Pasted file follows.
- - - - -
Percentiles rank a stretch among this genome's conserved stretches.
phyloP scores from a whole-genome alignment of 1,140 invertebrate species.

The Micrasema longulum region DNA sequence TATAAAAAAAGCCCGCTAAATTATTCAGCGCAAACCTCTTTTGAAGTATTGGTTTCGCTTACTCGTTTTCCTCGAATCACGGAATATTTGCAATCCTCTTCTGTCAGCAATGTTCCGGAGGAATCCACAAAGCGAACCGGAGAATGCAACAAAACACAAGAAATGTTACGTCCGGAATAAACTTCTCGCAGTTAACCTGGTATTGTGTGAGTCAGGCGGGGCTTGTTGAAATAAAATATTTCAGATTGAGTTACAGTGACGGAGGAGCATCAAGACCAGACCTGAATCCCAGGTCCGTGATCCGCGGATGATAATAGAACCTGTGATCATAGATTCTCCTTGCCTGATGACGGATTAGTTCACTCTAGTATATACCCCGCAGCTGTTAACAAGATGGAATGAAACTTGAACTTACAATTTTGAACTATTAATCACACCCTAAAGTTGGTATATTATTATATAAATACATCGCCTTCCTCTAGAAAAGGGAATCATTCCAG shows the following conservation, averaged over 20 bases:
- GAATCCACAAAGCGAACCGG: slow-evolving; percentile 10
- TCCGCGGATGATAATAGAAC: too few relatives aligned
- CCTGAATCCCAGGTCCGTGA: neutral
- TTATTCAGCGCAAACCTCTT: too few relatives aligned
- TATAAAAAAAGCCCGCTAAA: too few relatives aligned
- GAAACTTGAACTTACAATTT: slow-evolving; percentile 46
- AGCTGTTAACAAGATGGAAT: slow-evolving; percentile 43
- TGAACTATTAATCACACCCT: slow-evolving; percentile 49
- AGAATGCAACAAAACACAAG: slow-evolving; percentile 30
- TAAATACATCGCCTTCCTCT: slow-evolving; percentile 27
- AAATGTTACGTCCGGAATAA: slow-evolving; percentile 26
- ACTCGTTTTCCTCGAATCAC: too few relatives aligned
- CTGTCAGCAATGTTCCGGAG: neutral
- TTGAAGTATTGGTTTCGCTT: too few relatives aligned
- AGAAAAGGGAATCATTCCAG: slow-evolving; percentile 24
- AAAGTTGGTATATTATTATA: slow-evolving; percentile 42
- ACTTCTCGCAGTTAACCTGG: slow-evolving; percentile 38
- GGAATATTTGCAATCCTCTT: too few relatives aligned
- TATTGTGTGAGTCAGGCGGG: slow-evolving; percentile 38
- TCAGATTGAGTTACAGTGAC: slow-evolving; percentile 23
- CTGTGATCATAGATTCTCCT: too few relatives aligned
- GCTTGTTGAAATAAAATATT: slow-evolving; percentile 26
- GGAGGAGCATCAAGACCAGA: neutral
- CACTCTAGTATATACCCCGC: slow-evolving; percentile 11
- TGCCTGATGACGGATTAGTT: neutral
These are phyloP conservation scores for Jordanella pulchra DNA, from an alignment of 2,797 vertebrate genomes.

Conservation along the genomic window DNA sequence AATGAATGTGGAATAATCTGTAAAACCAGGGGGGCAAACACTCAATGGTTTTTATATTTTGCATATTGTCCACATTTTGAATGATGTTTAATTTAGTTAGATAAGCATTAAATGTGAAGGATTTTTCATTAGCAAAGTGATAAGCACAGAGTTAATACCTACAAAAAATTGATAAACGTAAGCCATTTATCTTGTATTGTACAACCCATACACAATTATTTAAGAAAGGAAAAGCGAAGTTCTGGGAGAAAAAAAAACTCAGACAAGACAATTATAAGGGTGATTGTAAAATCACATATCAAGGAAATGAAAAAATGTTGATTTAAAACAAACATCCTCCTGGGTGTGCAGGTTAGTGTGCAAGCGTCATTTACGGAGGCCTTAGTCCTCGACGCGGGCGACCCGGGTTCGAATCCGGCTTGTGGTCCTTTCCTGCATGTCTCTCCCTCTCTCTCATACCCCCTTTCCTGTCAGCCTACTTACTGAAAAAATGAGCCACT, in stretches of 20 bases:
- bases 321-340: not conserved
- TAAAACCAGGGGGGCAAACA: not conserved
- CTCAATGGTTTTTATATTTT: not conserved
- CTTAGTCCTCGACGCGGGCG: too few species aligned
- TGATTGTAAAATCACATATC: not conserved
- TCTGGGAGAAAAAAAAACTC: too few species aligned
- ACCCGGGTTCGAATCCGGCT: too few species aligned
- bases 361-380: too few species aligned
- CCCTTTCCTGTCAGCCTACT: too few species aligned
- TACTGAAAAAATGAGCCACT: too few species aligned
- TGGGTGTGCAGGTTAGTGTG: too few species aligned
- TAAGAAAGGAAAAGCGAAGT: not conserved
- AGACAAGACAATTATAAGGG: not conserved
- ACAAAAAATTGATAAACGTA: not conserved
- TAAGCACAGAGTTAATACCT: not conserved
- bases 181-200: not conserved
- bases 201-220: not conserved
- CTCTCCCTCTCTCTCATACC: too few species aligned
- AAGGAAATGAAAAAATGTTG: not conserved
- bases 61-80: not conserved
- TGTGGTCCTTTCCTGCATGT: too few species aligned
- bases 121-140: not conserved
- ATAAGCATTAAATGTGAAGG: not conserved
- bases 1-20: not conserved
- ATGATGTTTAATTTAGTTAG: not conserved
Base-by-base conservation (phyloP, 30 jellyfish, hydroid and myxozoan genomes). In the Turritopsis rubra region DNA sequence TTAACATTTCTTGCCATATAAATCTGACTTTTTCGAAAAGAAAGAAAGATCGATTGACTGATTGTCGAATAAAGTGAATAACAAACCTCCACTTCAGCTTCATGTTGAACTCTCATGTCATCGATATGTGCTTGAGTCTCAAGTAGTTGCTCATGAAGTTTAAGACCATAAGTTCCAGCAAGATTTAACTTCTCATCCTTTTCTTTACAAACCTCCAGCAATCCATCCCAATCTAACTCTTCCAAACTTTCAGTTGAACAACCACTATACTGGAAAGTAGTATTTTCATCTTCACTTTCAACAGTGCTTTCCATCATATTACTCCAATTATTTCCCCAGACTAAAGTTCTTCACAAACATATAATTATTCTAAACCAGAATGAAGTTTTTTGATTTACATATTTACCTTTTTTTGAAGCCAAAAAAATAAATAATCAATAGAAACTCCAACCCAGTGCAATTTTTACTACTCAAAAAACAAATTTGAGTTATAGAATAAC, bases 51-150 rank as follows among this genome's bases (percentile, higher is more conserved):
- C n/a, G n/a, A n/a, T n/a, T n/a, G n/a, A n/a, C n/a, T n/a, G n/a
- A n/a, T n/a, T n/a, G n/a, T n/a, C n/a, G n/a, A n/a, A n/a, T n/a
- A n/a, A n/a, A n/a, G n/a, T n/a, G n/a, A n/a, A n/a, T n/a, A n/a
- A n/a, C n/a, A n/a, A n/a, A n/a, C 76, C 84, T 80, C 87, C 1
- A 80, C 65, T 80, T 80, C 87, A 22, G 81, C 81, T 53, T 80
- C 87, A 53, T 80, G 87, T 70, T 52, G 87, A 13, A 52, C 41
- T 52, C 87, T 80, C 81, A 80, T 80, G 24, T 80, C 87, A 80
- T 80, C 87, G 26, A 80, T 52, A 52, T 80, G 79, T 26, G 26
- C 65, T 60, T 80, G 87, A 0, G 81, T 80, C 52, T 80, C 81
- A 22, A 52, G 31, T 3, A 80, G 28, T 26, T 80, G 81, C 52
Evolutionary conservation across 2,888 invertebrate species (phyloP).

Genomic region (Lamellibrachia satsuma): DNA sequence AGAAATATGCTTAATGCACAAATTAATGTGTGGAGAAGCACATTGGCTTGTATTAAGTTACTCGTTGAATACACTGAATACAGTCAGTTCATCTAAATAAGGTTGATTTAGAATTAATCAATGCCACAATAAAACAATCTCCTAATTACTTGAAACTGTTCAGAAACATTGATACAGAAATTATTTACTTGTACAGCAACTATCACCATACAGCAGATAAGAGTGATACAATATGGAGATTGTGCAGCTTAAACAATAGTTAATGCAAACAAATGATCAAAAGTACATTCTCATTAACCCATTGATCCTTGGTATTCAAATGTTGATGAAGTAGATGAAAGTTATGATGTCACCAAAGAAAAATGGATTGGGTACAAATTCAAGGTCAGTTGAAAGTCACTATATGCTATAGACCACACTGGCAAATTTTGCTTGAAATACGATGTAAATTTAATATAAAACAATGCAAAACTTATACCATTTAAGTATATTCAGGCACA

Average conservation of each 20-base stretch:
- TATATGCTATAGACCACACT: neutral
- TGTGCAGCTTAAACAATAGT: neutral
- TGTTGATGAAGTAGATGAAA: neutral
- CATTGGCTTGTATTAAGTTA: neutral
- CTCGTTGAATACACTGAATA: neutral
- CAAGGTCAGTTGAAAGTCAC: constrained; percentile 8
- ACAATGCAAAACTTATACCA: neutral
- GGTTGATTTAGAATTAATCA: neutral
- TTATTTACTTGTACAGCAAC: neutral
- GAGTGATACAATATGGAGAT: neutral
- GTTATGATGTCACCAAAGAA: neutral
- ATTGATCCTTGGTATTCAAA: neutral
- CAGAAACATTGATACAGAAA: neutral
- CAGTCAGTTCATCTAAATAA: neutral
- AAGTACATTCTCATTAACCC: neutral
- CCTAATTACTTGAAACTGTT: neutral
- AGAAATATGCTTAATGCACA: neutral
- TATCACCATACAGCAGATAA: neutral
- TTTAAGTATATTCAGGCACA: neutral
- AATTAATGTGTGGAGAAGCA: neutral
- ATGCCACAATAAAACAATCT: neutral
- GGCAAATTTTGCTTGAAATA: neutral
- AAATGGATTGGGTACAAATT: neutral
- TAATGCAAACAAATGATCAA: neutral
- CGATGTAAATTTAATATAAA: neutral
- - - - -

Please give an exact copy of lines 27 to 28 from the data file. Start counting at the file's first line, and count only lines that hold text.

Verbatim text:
- CACTCTAGTATATACCCCGC: slow-evolving; percentile 11
- TGCCTGATGACGGATTAGTT: neutral